Last month, the New York State Education Department made a crucial decision: Commissioner MaryEllen Elia handed authority to local school boards to veto the right for private schools to operate. Those school boards must now determine whether private schools provide an education "substantially equivalent to that received in district public schools." According to Jewish educators Elya Brudny and Yisroel Reisman, "The state government now requires private schools to offer a specific set of classes more comprehensive than what students in public schools must learn." This isn't a problem for Jewish schools alone -- Catholic schools in New York have bucked the legislation, with James Cultrara, executive secretary of the New York Council of Catholic School Superintendents, explaining, "We simply cannot accept a competing school having authority over whether our schools can operate."
Now there's a case to be made that the state has an interest in children learning basic secular studies, and to that end, Cultrara has called for an objective standard for evaluating whether or not schools are properly educating their students. That case is far stronger in a welfare state, in which insufficient education often ends with the public bearing the brunt of such failures.
But there's also a case to be made that parents are the best sources for judging which educational standards their children should obtain -- and that attempting to force-feed education to unwilling students and parents at threat of legal peril is a massive imposition on freedom. It's also unlikely that a broadly applied standard of education will succeed in raising standards across the board. The public school system hasn't been able to achieve that even absent religious conflicts.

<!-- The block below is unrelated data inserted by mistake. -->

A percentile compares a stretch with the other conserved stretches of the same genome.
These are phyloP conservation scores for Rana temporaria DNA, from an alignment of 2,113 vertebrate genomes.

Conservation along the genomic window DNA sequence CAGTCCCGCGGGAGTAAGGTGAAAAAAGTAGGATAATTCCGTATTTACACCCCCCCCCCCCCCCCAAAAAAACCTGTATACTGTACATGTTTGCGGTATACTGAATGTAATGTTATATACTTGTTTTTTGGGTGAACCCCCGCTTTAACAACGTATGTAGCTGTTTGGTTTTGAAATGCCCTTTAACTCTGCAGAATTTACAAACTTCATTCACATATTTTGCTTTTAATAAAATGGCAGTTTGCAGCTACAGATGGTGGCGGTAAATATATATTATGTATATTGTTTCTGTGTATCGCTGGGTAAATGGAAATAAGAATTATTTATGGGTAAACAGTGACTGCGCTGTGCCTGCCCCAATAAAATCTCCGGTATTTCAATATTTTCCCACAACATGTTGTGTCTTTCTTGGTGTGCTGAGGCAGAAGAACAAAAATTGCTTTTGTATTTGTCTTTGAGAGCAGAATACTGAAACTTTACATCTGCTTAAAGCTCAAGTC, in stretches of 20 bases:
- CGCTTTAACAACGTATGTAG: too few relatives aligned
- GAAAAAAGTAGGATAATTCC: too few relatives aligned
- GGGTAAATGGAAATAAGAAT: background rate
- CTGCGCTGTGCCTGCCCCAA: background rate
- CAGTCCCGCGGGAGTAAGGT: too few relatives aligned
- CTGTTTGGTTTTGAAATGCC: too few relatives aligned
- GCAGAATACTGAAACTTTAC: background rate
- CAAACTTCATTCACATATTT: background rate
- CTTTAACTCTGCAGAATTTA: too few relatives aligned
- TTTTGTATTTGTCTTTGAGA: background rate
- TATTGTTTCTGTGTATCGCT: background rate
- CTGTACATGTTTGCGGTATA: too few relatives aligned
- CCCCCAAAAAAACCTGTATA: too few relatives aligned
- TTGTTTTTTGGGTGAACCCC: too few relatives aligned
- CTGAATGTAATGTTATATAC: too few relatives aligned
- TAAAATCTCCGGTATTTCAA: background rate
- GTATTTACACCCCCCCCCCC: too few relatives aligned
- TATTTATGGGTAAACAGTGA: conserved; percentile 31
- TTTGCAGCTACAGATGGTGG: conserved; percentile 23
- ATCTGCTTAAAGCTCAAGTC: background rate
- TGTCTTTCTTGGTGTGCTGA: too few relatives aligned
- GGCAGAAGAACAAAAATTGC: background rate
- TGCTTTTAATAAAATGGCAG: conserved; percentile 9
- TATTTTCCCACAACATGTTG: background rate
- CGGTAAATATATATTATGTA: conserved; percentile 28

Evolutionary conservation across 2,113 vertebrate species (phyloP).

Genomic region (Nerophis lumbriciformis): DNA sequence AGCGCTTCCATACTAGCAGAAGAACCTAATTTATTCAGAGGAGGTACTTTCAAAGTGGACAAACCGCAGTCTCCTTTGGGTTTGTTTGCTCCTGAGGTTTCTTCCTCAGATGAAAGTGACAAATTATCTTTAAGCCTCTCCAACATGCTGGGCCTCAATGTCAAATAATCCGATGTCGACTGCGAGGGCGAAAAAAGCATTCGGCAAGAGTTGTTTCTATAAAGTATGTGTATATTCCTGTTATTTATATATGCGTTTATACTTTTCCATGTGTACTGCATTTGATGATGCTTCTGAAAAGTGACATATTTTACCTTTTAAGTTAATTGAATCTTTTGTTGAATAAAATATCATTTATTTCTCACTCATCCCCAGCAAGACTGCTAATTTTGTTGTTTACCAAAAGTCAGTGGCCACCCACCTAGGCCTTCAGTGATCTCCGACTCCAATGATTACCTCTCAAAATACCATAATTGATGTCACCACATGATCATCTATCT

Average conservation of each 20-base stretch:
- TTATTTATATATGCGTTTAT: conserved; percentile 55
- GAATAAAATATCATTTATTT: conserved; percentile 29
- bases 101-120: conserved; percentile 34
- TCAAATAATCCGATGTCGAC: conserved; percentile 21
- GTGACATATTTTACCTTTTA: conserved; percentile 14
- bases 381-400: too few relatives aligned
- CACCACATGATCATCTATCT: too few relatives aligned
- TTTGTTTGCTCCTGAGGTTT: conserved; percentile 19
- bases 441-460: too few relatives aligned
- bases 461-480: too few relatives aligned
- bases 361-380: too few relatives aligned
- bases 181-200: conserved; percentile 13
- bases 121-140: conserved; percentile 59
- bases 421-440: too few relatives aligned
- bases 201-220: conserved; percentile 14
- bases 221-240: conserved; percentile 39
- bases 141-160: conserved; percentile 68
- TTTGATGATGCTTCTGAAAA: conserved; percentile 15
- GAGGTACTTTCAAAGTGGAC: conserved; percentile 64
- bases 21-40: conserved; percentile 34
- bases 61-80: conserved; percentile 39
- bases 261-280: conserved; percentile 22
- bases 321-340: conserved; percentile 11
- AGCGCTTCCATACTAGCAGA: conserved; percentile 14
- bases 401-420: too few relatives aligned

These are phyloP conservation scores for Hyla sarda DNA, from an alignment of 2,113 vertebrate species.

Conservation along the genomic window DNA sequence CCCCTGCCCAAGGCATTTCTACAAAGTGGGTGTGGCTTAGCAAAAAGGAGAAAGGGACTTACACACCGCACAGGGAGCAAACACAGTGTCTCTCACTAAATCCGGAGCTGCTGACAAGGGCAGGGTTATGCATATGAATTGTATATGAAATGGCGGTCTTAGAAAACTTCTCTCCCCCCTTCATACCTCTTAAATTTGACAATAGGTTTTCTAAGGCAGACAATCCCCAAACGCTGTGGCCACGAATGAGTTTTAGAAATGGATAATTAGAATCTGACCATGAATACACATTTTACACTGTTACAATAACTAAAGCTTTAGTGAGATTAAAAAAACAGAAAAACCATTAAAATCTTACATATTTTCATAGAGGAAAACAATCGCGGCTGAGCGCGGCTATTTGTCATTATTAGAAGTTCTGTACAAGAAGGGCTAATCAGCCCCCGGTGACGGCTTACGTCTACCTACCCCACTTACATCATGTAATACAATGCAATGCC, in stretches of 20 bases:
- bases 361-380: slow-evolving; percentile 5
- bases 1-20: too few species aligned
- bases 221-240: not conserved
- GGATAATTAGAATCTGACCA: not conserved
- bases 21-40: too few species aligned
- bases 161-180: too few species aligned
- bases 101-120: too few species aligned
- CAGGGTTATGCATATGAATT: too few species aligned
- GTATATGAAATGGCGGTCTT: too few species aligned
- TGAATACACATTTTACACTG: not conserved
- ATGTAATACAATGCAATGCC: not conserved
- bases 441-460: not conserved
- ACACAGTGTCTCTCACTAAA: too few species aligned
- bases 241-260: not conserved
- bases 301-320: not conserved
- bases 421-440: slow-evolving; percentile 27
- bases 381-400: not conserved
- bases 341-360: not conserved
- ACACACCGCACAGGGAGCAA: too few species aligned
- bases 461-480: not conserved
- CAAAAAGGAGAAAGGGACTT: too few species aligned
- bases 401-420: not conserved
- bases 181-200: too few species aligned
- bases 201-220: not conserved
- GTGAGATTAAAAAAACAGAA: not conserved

More fascinating than this debate, however, is the generalized attitude toward parenting expressed by the social left. If you choose to send your child to a non-approved yeshiva, you must be policed and your child threatened with truancy. If, however, you are a parent who decides to expose your 11-year-old son to risk of sexual perversion, then you're open-minded and noble.
What else are we to take from the story of Desmond Napoles? Napoles is an 11-year-old boy who dresses in drag for national press, and who was squired -- presumably by his parents -- to a gay bar in Brooklyn, New York, called 3 Dollar Bill, where grown men proceeded to hand dollar bills to him. As writer Matt Walsh has pointed out, were Desmond a girl being paraded by her parents before the leering stares of grown men, child protective services would be called. But since Desmond is a celebrity who has been exploited by his parents, this is all worth celebrating.
Which is, perhaps, one of the reasons so many religious parents don't want the state of New York determining what they should and should not be allowed to teach their children. Religious parents may look at the world created by the social left and say that they want to inculcate in their children an alternative set of values. There may be costs to that. Perhaps there are ways to mitigate those costs. But overall, only one set of parents is being punished for making "educational" decisions by the state of New York -- and it's not the set of parents cross-dressing their pre-pubescent children for fun and cash.
Ben Shapiro, 34, is a graduate of UCLA and Harvard Law School, host of "The Ben Shapiro Show" and editor-in-chief of DailyWire.com. He is The New York Times best-selling author of "Bullies." He lives with his wife and two children in Los Angeles.